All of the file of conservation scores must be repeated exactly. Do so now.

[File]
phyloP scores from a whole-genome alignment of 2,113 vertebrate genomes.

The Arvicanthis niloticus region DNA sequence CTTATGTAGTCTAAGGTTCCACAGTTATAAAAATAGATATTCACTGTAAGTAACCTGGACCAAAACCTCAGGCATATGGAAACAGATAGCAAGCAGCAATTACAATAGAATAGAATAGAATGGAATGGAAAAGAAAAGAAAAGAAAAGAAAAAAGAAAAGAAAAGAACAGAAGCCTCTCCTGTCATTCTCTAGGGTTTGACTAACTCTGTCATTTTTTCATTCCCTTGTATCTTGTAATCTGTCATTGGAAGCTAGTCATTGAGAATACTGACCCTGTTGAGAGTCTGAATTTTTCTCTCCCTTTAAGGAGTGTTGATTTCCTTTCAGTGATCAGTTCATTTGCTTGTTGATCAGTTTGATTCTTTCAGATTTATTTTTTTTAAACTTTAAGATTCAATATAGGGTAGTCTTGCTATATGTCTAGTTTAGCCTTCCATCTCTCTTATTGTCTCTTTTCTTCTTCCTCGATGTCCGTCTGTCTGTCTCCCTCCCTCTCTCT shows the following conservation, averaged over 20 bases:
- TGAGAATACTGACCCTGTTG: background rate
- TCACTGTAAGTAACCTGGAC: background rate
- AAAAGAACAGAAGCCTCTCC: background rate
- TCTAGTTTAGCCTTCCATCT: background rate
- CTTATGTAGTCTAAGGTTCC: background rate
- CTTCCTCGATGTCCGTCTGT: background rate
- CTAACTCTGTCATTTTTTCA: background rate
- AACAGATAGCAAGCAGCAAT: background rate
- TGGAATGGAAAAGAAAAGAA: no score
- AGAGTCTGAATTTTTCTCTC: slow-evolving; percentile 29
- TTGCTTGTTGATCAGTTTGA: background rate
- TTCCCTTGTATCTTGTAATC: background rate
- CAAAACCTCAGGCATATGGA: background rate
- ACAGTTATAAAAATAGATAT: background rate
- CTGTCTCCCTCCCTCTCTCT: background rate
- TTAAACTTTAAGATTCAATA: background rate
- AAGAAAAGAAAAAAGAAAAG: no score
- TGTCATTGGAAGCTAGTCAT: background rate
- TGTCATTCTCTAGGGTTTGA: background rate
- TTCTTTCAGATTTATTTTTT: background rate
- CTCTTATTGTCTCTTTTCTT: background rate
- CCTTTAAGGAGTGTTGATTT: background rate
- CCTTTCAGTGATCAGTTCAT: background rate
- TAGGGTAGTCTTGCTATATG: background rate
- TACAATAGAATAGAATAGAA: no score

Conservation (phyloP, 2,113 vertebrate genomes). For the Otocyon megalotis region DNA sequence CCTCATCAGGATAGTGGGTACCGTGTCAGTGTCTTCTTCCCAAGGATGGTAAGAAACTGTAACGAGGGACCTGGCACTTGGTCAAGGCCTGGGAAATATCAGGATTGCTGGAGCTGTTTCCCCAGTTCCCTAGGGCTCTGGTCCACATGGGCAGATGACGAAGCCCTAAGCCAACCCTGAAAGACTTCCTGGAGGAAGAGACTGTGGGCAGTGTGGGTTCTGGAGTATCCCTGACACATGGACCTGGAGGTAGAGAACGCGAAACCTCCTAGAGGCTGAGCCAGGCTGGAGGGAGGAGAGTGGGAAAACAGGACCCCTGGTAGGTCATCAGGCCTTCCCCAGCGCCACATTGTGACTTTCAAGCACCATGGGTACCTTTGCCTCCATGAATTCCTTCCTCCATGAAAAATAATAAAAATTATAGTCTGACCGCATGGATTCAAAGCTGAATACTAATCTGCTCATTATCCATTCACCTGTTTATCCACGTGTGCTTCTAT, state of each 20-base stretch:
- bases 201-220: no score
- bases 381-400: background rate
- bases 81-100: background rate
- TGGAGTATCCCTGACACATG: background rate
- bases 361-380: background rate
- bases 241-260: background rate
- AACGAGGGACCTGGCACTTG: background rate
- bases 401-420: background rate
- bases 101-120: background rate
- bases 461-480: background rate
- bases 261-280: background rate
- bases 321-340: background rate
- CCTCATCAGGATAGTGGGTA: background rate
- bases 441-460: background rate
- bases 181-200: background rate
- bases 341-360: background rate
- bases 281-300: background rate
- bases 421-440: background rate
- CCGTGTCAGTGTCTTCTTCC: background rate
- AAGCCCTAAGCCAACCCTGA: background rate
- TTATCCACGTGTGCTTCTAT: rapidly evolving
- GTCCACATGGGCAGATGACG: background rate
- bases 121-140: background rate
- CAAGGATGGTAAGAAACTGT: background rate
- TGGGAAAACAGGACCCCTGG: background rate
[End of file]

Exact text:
phyloP scores from a whole-genome alignment of 2,113 vertebrate genomes.

The Arvicanthis niloticus region DNA sequence CTTATGTAGTCTAAGGTTCCACAGTTATAAAAATAGATATTCACTGTAAGTAACCTGGACCAAAACCTCAGGCATATGGAAACAGATAGCAAGCAGCAATTACAATAGAATAGAATAGAATGGAATGGAAAAGAAAAGAAAAGAAAAGAAAAAAGAAAAGAAAAGAACAGAAGCCTCTCCTGTCATTCTCTAGGGTTTGACTAACTCTGTCATTTTTTCATTCCCTTGTATCTTGTAATCTGTCATTGGAAGCTAGTCATTGAGAATACTGACCCTGTTGAGAGTCTGAATTTTTCTCTCCCTTTAAGGAGTGTTGATTTCCTTTCAGTGATCAGTTCATTTGCTTGTTGATCAGTTTGATTCTTTCAGATTTATTTTTTTTAAACTTTAAGATTCAATATAGGGTAGTCTTGCTATATGTCTAGTTTAGCCTTCCATCTCTCTTATTGTCTCTTTTCTTCTTCCTCGATGTCCGTCTGTCTGTCTCCCTCCCTCTCTCT shows the following conservation, averaged over 20 bases:
- TGAGAATACTGACCCTGTTG: background rate
- TCACTGTAAGTAACCTGGAC: background rate
- AAAAGAACAGAAGCCTCTCC: background rate
- TCTAGTTTAGCCTTCCATCT: background rate
- CTTATGTAGTCTAAGGTTCC: background rate
- CTTCCTCGATGTCCGTCTGT: background rate
- CTAACTCTGTCATTTTTTCA: background rate
- AACAGATAGCAAGCAGCAAT: background rate
- TGGAATGGAAAAGAAAAGAA: no score
- AGAGTCTGAATTTTTCTCTC: slow-evolving; percentile 29
- TTGCTTGTTGATCAGTTTGA: background rate
- TTCCCTTGTATCTTGTAATC: background rate
- CAAAACCTCAGGCATATGGA: background rate
- ACAGTTATAAAAATAGATAT: background rate
- CTGTCTCCCTCCCTCTCTCT: background rate
- TTAAACTTTAAGATTCAATA: background rate
- AAGAAAAGAAAAAAGAAAAG: no score
- TGTCATTGGAAGCTAGTCAT: background rate
- TGTCATTCTCTAGGGTTTGA: background rate
- TTCTTTCAGATTTATTTTTT: background rate
- CTCTTATTGTCTCTTTTCTT: background rate
- CCTTTAAGGAGTGTTGATTT: background rate
- CCTTTCAGTGATCAGTTCAT: background rate
- TAGGGTAGTCTTGCTATATG: background rate
- TACAATAGAATAGAATAGAA: no score

Conservation (phyloP, 2,113 vertebrate genomes). For the Otocyon megalotis region DNA sequence CCTCATCAGGATAGTGGGTACCGTGTCAGTGTCTTCTTCCCAAGGATGGTAAGAAACTGTAACGAGGGACCTGGCACTTGGTCAAGGCCTGGGAAATATCAGGATTGCTGGAGCTGTTTCCCCAGTTCCCTAGGGCTCTGGTCCACATGGGCAGATGACGAAGCCCTAAGCCAACCCTGAAAGACTTCCTGGAGGAAGAGACTGTGGGCAGTGTGGGTTCTGGAGTATCCCTGACACATGGACCTGGAGGTAGAGAACGCGAAACCTCCTAGAGGCTGAGCCAGGCTGGAGGGAGGAGAGTGGGAAAACAGGACCCCTGGTAGGTCATCAGGCCTTCCCCAGCGCCACATTGTGACTTTCAAGCACCATGGGTACCTTTGCCTCCATGAATTCCTTCCTCCATGAAAAATAATAAAAATTATAGTCTGACCGCATGGATTCAAAGCTGAATACTAATCTGCTCATTATCCATTCACCTGTTTATCCACGTGTGCTTCTAT, state of each 20-base stretch:
- bases 201-220: no score
- bases 381-400: background rate
- bases 81-100: background rate
- TGGAGTATCCCTGACACATG: background rate
- bases 361-380: background rate
- bases 241-260: background rate
- AACGAGGGACCTGGCACTTG: background rate
- bases 401-420: background rate
- bases 101-120: background rate
- bases 461-480: background rate
- bases 261-280: background rate
- bases 321-340: background rate
- CCTCATCAGGATAGTGGGTA: background rate
- bases 441-460: background rate
- bases 181-200: background rate
- bases 341-360: background rate
- bases 281-300: background rate
- bases 421-440: background rate
- CCGTGTCAGTGTCTTCTTCC: background rate
- AAGCCCTAAGCCAACCCTGA: background rate
- TTATCCACGTGTGCTTCTAT: rapidly evolving
- GTCCACATGGGCAGATGACG: background rate
- bases 121-140: background rate
- CAAGGATGGTAAGAAACTGT: background rate
- TGGGAAAACAGGACCCCTGG: background rate